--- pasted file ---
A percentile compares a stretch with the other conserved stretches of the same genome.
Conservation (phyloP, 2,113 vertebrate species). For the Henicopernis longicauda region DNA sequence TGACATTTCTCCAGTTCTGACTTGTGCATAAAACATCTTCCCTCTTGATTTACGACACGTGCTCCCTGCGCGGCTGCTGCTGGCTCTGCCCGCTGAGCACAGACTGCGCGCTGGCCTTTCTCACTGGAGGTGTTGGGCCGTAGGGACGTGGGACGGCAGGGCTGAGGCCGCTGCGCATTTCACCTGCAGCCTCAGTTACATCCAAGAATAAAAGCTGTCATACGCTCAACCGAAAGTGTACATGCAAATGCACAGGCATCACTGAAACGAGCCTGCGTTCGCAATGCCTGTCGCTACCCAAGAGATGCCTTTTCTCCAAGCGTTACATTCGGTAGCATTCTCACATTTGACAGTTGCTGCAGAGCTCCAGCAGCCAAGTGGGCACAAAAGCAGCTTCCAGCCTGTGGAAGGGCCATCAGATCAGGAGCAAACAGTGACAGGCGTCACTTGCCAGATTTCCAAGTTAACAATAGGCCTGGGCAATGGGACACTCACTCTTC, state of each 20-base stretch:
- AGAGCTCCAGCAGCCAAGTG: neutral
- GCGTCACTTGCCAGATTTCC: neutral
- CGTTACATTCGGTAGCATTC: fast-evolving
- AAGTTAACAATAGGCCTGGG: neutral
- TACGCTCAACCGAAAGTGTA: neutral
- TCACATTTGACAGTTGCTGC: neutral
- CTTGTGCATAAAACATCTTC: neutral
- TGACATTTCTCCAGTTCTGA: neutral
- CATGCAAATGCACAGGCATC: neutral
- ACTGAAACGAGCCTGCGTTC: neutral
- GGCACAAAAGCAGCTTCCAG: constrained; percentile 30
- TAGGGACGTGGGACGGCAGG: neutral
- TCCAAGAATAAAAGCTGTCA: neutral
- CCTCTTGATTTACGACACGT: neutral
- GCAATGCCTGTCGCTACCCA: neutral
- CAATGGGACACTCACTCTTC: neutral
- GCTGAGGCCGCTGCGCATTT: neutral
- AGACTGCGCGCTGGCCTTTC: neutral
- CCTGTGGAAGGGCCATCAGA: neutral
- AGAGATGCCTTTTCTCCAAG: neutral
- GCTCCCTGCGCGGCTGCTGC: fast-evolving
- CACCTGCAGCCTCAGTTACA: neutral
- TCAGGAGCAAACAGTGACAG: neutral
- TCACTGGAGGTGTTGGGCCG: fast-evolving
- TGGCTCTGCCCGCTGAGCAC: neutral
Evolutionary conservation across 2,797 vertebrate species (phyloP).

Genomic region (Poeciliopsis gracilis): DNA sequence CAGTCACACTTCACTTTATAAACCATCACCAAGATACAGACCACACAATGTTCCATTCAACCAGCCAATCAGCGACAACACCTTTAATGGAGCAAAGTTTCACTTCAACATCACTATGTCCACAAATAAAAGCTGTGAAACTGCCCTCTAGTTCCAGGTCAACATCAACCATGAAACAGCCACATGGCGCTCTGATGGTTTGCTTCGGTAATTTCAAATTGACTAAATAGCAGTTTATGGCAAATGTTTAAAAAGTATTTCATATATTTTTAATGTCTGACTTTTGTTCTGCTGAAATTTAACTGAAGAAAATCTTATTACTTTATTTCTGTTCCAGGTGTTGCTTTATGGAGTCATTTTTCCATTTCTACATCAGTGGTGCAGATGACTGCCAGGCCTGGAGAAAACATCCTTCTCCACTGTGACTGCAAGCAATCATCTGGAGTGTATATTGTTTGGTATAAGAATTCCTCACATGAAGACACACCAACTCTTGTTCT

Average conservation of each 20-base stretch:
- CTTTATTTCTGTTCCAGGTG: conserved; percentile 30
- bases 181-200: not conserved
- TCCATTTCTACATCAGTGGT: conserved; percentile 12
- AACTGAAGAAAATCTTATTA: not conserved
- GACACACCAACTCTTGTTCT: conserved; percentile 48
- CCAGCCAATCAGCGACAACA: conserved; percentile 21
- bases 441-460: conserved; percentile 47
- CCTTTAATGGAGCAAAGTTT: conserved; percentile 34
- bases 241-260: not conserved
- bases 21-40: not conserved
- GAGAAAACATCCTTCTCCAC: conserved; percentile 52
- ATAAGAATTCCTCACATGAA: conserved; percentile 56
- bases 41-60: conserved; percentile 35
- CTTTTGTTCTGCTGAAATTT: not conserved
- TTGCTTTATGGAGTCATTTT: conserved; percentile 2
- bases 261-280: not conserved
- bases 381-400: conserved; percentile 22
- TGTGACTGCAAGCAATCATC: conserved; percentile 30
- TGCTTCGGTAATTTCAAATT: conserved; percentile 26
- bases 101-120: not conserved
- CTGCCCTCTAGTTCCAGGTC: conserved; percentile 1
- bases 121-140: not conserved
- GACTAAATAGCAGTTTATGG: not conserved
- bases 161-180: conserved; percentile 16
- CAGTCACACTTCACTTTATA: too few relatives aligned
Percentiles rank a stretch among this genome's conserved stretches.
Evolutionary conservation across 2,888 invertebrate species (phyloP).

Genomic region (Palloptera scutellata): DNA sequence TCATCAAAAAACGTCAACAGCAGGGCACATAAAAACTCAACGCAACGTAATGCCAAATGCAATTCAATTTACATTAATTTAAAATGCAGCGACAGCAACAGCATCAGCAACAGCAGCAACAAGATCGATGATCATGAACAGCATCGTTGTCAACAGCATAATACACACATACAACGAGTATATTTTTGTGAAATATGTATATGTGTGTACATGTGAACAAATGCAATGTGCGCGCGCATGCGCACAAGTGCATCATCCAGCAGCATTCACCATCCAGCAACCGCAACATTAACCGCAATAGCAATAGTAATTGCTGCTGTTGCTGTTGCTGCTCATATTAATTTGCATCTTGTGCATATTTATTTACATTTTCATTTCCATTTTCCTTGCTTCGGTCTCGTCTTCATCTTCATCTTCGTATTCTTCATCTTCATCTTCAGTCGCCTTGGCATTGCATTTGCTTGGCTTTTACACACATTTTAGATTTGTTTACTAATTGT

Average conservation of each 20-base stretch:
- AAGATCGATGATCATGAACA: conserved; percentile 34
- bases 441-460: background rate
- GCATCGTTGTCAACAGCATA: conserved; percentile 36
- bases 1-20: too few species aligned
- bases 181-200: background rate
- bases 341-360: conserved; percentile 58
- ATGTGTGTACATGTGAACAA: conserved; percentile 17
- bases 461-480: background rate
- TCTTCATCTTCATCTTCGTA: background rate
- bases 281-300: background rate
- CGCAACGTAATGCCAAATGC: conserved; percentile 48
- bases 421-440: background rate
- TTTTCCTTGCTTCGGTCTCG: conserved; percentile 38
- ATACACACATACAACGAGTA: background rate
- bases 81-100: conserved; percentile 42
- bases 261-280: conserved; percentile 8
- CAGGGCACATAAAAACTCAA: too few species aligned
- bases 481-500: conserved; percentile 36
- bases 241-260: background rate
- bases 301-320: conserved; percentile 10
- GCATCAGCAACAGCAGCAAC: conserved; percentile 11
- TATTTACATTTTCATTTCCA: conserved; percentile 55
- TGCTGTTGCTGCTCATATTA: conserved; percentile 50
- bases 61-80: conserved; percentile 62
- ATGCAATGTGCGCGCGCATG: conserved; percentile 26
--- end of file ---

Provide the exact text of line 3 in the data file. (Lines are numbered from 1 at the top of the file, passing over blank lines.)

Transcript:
- AGAGCTCCAGCAGCCAAGTG: neutral